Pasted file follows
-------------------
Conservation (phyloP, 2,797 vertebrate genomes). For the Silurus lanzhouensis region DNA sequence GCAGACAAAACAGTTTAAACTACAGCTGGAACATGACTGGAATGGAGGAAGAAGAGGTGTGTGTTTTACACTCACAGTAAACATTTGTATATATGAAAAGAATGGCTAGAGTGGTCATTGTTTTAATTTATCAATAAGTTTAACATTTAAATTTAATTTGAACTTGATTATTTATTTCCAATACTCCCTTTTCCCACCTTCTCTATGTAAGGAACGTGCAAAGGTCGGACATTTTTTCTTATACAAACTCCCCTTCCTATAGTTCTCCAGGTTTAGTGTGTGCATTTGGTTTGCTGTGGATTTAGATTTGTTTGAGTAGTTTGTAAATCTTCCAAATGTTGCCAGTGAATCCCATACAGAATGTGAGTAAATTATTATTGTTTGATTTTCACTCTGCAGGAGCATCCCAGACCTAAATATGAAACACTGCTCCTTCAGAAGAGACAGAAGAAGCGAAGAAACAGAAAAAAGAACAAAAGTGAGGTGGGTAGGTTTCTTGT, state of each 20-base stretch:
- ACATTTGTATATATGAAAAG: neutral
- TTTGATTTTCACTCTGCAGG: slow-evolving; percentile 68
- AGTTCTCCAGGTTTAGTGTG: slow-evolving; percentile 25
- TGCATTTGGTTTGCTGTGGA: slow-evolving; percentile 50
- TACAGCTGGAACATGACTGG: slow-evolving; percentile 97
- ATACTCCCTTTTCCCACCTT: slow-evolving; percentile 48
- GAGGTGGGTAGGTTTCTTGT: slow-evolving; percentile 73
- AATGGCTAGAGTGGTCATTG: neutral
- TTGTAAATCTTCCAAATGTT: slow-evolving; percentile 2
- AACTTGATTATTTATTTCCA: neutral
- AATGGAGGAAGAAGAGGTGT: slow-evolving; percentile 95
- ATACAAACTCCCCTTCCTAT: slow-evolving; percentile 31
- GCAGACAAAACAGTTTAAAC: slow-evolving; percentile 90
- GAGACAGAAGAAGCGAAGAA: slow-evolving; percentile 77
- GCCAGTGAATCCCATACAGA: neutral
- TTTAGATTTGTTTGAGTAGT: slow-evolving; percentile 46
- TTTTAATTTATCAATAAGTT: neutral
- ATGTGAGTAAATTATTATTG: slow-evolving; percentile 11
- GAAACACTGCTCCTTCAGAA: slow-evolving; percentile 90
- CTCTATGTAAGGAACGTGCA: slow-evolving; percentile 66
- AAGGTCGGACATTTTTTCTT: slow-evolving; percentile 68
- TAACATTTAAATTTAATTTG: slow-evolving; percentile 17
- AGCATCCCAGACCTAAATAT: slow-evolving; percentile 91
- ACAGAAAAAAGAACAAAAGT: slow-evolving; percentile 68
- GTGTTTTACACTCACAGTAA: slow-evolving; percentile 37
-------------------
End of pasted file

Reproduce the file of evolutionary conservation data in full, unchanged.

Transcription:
Conservation (phyloP, 2,797 vertebrate genomes). For the Silurus lanzhouensis region DNA sequence GCAGACAAAACAGTTTAAACTACAGCTGGAACATGACTGGAATGGAGGAAGAAGAGGTGTGTGTTTTACACTCACAGTAAACATTTGTATATATGAAAAGAATGGCTAGAGTGGTCATTGTTTTAATTTATCAATAAGTTTAACATTTAAATTTAATTTGAACTTGATTATTTATTTCCAATACTCCCTTTTCCCACCTTCTCTATGTAAGGAACGTGCAAAGGTCGGACATTTTTTCTTATACAAACTCCCCTTCCTATAGTTCTCCAGGTTTAGTGTGTGCATTTGGTTTGCTGTGGATTTAGATTTGTTTGAGTAGTTTGTAAATCTTCCAAATGTTGCCAGTGAATCCCATACAGAATGTGAGTAAATTATTATTGTTTGATTTTCACTCTGCAGGAGCATCCCAGACCTAAATATGAAACACTGCTCCTTCAGAAGAGACAGAAGAAGCGAAGAAACAGAAAAAAGAACAAAAGTGAGGTGGGTAGGTTTCTTGT, state of each 20-base stretch:
- ACATTTGTATATATGAAAAG: neutral
- TTTGATTTTCACTCTGCAGG: slow-evolving; percentile 68
- AGTTCTCCAGGTTTAGTGTG: slow-evolving; percentile 25
- TGCATTTGGTTTGCTGTGGA: slow-evolving; percentile 50
- TACAGCTGGAACATGACTGG: slow-evolving; percentile 97
- ATACTCCCTTTTCCCACCTT: slow-evolving; percentile 48
- GAGGTGGGTAGGTTTCTTGT: slow-evolving; percentile 73
- AATGGCTAGAGTGGTCATTG: neutral
- TTGTAAATCTTCCAAATGTT: slow-evolving; percentile 2
- AACTTGATTATTTATTTCCA: neutral
- AATGGAGGAAGAAGAGGTGT: slow-evolving; percentile 95
- ATACAAACTCCCCTTCCTAT: slow-evolving; percentile 31
- GCAGACAAAACAGTTTAAAC: slow-evolving; percentile 90
- GAGACAGAAGAAGCGAAGAA: slow-evolving; percentile 77
- GCCAGTGAATCCCATACAGA: neutral
- TTTAGATTTGTTTGAGTAGT: slow-evolving; percentile 46
- TTTTAATTTATCAATAAGTT: neutral
- ATGTGAGTAAATTATTATTG: slow-evolving; percentile 11
- GAAACACTGCTCCTTCAGAA: slow-evolving; percentile 90
- CTCTATGTAAGGAACGTGCA: slow-evolving; percentile 66
- AAGGTCGGACATTTTTTCTT: slow-evolving; percentile 68
- TAACATTTAAATTTAATTTG: slow-evolving; percentile 17
- AGCATCCCAGACCTAAATAT: slow-evolving; percentile 91
- ACAGAAAAAAGAACAAAAGT: slow-evolving; percentile 68
- GTGTTTTACACTCACAGTAA: slow-evolving; percentile 37